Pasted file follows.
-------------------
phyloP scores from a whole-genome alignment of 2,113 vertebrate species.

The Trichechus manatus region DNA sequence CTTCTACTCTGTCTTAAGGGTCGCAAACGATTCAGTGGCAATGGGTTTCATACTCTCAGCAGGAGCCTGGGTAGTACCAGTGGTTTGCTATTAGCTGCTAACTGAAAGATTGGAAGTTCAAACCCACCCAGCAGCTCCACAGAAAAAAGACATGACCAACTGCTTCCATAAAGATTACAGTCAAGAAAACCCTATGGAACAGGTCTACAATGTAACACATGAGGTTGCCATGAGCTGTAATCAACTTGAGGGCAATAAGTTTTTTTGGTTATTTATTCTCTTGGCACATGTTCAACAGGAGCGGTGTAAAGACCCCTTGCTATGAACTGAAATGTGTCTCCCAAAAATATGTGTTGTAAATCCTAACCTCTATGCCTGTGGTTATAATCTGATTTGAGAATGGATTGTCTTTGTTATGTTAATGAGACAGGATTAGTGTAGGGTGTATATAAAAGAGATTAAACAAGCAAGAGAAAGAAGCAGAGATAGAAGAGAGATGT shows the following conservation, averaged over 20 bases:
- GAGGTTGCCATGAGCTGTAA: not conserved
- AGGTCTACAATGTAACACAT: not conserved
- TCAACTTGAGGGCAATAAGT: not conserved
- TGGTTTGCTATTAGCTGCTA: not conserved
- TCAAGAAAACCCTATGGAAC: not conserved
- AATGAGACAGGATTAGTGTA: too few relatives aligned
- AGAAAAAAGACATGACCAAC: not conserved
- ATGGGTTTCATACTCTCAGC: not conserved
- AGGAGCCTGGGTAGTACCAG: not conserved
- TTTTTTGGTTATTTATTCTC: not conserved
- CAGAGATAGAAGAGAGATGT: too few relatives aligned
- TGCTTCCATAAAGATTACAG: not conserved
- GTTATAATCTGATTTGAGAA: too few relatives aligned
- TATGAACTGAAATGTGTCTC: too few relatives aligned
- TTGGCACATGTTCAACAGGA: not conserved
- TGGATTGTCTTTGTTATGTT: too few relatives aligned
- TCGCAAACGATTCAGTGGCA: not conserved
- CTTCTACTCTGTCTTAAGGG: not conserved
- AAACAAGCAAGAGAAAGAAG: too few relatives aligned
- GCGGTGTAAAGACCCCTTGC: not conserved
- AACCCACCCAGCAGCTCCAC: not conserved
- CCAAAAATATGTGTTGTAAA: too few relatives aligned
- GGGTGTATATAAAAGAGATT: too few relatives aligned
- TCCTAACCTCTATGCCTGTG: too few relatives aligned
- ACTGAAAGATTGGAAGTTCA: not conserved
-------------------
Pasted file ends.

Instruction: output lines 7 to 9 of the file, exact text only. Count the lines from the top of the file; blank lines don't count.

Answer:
- TCAAGAAAACCCTATGGAAC: not conserved
- AATGAGACAGGATTAGTGTA: too few relatives aligned
- AGAAAAAAGACATGACCAAC: not conserved